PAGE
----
Environmental consultants have confirmed the pollution at Christmas Cove is “young” petrol but its source remains unknown.
The leakage has again been confirmed as a distilled light petroleum product, or petrol, and that is young in age. It is not old diesel or an old oil heating source.
Kangaroo Island Council continues its investigation into hydrocarbon pollution at Christmas Cove, Penneshaw.
The pollution consists of hydrocarbon odours and hydrocarbon-impacted groundwater seeping from soils from the eastern side of Christmas Cove in Penneshaw.
A report from environmental consultants Tierra Consulting was received by the KI Council administration last week.
Tierra were engaged to undertake a preliminary site inspection and collect samples to provide an indicative assessment of the type of chemicals and approximate concentrations.
Tierra inspected the outflow location, the outflow gradient, took soil and groundwater samples, did a geology assessment at the outflow location, and conducted interviews with long-term residents.
Tierra Consulting recommends that the next step is to undertake a preliminary site investigation and a preliminary conceptual site model.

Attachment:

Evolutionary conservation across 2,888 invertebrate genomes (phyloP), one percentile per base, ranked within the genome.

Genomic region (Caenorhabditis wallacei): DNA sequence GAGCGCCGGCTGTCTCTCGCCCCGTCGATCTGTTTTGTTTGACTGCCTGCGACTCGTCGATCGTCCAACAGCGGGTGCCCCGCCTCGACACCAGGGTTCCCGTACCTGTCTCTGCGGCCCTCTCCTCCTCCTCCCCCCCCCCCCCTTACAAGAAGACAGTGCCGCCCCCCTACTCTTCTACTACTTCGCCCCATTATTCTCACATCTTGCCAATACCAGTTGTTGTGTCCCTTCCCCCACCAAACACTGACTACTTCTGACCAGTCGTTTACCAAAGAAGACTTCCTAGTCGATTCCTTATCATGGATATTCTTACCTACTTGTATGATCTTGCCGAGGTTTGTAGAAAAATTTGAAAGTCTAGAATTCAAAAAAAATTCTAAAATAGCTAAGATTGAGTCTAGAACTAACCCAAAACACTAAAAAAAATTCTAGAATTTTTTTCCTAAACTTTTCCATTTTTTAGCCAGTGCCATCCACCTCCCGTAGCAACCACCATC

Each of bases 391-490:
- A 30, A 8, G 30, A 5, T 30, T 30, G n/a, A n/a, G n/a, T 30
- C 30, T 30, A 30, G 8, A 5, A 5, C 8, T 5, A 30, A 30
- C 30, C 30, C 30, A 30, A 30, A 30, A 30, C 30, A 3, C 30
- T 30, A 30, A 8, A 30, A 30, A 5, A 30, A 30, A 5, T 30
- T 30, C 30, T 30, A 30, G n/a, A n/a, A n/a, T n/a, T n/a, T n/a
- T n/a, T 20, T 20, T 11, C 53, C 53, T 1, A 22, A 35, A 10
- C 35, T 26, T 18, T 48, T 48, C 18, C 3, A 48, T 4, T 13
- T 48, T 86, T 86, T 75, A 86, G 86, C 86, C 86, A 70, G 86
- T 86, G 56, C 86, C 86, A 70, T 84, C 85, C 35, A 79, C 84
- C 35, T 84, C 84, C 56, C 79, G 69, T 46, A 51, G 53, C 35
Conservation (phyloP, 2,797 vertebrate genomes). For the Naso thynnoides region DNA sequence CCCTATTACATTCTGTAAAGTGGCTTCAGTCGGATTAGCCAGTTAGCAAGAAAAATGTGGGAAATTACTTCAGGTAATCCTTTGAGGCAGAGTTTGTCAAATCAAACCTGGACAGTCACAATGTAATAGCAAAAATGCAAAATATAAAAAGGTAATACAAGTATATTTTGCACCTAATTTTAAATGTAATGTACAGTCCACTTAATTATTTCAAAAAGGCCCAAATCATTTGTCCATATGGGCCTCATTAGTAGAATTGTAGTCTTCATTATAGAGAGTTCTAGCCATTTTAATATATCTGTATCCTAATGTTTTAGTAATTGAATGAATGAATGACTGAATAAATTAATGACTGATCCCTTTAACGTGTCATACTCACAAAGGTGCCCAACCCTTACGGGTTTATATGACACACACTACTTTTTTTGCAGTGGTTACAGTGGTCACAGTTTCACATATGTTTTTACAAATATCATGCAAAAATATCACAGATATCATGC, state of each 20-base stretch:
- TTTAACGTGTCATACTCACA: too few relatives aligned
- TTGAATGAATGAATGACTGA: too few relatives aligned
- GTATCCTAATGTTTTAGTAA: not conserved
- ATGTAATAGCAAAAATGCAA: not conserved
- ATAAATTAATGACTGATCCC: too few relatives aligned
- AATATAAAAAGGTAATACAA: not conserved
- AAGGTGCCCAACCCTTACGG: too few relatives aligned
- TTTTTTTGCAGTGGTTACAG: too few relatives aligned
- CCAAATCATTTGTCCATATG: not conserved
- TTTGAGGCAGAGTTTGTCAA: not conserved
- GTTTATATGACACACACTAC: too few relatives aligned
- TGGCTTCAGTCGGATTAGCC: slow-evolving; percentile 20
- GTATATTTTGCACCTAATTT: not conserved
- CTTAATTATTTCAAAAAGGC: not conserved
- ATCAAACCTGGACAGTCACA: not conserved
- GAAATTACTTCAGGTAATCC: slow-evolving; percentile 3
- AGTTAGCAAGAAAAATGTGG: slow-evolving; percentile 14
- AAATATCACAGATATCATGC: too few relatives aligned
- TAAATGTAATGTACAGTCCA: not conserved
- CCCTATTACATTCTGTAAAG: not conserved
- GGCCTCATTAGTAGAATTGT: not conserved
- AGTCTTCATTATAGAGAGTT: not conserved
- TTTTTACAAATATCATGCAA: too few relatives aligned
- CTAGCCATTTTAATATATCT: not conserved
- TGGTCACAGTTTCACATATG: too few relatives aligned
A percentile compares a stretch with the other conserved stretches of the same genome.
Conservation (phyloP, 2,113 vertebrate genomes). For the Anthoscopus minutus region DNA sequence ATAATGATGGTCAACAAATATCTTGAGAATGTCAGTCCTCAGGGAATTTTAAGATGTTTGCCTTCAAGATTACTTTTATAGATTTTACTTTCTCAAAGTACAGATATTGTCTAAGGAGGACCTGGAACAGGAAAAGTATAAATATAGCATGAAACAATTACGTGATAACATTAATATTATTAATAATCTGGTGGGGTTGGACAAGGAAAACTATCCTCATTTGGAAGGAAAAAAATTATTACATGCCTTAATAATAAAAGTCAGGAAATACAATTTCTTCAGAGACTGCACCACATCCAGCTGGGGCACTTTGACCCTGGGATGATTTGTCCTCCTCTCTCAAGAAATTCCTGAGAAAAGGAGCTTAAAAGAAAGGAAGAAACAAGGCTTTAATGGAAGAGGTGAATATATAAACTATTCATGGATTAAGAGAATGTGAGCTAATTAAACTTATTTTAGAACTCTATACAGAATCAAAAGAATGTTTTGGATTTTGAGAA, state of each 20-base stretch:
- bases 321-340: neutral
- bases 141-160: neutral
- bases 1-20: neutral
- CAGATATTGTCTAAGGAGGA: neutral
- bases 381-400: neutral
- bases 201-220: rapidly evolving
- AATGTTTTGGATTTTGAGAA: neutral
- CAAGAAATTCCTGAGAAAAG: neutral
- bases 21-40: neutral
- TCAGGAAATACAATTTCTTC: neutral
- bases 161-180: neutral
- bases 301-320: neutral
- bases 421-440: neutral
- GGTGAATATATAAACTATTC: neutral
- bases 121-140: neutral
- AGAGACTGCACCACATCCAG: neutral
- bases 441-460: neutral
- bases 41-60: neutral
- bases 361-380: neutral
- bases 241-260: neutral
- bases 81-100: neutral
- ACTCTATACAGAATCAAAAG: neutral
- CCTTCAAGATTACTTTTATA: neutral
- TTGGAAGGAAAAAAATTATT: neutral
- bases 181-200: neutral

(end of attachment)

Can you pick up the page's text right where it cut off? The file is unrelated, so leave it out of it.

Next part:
Kangaroo Island Council CEO Andrew Boardman said Tierra was preparing a scope and costing for these activities for the council’s consideration.
“This report hasn’t revealed anything we didn’t already know however it has provided additional confirmation of the type of contamination and we will end up with a scope of activities to identify exactly where this is coming from,” Mr Boardman said.
Mayor Peter Clements said he was confident that Kangaroo Island Council had followed all the directions required from the SA Environment Protection Authority.
The council would continue to follow this direction, which is entirely within the jurisdiction of the EPA, he said.
“When and if the source of the contamination is found, Kangaroo Island Council will pursue, to the highest level, the entity or person responsible for the transmittal of the substance into the ground,” Mr Clements said.
“There is every chance of course that the contamination is a result of accidental discharge or leakage from an unknown source and all fairness will be used in any final determination.”